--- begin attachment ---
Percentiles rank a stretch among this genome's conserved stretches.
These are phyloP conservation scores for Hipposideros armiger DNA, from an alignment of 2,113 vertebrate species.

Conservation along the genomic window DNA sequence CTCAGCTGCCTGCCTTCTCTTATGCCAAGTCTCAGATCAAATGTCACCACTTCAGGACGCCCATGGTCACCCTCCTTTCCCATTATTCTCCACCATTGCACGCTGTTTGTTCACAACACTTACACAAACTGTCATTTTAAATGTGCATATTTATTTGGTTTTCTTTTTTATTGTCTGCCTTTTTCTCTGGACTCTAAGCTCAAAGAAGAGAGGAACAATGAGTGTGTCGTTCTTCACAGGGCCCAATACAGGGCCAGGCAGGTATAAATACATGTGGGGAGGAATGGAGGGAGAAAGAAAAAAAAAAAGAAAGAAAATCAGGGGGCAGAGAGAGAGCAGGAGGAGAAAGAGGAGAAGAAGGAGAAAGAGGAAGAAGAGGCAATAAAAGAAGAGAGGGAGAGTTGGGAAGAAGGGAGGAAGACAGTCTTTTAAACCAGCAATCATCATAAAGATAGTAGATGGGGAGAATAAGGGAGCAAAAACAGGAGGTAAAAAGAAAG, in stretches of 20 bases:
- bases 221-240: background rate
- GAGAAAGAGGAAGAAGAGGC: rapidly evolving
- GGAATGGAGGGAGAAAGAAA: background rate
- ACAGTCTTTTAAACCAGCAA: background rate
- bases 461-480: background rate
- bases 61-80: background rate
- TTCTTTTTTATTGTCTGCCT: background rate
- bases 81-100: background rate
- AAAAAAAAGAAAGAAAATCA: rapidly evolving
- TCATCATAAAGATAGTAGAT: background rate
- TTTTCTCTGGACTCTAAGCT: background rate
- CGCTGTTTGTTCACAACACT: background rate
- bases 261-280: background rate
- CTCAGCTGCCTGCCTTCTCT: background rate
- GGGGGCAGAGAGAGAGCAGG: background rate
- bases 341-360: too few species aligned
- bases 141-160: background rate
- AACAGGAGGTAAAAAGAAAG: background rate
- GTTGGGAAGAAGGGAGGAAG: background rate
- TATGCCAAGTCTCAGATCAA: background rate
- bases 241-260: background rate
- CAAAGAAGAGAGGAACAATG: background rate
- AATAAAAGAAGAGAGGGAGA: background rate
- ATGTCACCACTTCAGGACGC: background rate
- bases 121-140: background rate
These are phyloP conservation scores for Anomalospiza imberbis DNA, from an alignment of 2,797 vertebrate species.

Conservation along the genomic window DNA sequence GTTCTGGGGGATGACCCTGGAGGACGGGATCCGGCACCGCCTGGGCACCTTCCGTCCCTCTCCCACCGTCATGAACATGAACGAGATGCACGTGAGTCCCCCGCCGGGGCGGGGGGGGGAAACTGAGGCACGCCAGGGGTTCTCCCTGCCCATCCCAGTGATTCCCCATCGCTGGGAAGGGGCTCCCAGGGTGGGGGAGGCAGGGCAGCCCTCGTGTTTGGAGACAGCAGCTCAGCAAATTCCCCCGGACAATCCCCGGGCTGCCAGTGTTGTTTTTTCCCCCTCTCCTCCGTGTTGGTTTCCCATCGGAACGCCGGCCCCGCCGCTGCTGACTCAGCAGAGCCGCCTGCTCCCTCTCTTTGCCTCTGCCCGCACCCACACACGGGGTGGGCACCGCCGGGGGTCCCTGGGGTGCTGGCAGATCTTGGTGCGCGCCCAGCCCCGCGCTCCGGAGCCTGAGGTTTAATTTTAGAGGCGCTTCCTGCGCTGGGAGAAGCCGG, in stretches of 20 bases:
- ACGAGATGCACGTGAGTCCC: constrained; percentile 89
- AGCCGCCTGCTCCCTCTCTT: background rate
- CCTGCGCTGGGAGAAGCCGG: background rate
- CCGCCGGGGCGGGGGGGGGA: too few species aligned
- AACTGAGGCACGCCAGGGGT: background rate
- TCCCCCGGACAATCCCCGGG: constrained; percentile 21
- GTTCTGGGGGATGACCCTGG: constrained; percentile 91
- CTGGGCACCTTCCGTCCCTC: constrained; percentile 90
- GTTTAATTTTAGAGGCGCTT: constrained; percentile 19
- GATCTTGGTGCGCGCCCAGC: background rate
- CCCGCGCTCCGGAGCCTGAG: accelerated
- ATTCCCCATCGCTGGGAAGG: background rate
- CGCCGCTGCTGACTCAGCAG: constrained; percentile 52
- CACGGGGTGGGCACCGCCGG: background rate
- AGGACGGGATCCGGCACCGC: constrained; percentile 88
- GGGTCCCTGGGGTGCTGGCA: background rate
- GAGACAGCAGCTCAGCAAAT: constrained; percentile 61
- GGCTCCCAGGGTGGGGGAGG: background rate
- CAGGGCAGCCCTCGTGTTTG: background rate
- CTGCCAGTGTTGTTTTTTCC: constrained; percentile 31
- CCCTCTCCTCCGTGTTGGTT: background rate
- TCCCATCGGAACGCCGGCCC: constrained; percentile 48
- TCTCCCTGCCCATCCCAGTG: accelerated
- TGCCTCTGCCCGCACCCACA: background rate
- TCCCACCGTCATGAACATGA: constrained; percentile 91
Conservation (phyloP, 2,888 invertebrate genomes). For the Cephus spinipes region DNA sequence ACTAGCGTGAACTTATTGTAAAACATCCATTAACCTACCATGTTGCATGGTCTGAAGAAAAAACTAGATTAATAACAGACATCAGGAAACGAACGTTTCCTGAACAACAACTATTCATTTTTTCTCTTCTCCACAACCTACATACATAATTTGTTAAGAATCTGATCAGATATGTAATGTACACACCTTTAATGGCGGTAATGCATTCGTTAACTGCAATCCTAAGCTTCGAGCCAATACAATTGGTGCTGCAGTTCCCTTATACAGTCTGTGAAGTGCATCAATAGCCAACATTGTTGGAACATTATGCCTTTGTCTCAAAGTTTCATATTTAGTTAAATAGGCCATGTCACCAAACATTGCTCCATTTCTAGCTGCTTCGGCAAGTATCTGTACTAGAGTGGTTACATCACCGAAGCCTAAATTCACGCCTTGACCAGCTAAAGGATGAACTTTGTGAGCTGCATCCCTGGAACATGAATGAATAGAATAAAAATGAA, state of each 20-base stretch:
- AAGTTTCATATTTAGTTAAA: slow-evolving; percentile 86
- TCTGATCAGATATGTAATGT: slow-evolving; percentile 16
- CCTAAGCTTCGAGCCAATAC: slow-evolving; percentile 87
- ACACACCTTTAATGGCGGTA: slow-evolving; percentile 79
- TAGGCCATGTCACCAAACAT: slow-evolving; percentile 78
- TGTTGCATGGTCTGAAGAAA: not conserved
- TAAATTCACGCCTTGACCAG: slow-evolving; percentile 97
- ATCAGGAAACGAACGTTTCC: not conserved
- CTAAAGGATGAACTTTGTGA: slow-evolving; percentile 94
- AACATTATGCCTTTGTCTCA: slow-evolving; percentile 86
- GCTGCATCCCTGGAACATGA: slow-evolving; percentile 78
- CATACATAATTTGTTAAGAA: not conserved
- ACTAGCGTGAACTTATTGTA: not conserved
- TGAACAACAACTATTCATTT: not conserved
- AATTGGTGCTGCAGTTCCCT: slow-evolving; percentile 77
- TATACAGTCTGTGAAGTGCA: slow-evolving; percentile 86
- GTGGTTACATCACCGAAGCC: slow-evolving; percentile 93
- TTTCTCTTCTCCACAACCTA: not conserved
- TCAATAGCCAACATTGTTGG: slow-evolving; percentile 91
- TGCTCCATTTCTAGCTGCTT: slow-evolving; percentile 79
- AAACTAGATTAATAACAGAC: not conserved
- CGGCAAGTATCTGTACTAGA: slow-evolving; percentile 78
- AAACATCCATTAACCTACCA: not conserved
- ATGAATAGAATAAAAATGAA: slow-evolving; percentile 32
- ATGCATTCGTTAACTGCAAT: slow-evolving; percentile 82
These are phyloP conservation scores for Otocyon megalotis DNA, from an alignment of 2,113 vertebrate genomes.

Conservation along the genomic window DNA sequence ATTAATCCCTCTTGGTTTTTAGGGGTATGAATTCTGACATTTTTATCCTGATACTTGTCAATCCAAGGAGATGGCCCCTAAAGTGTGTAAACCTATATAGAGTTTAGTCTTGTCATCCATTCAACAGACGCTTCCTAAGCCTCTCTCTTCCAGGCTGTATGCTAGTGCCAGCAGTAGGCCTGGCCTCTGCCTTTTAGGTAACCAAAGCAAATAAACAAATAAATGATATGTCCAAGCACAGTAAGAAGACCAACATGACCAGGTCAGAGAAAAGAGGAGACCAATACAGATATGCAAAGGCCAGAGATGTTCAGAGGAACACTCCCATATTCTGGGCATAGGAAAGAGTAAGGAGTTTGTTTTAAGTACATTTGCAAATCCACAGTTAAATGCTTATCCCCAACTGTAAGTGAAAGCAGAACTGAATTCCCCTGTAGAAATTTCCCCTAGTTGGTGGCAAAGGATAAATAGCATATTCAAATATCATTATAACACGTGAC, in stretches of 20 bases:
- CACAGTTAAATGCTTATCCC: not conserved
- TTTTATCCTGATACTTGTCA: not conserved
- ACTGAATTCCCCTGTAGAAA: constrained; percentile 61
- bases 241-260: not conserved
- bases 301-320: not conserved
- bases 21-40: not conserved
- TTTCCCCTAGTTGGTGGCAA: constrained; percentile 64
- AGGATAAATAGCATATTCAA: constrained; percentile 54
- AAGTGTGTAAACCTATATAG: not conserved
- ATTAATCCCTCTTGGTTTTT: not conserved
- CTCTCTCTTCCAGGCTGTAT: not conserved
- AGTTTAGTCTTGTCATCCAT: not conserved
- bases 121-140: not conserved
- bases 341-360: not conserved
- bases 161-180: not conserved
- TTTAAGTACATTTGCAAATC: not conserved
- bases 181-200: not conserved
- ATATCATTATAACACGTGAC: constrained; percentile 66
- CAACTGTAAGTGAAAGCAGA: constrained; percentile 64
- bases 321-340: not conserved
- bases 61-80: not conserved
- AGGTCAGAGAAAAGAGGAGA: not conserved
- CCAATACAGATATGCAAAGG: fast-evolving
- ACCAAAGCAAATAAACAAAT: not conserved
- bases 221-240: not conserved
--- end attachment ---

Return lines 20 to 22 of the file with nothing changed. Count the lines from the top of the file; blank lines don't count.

- bases 141-160: background rate
- AACAGGAGGTAAAAAGAAAG: background rate
- GTTGGGAAGAAGGGAGGAAG: background rate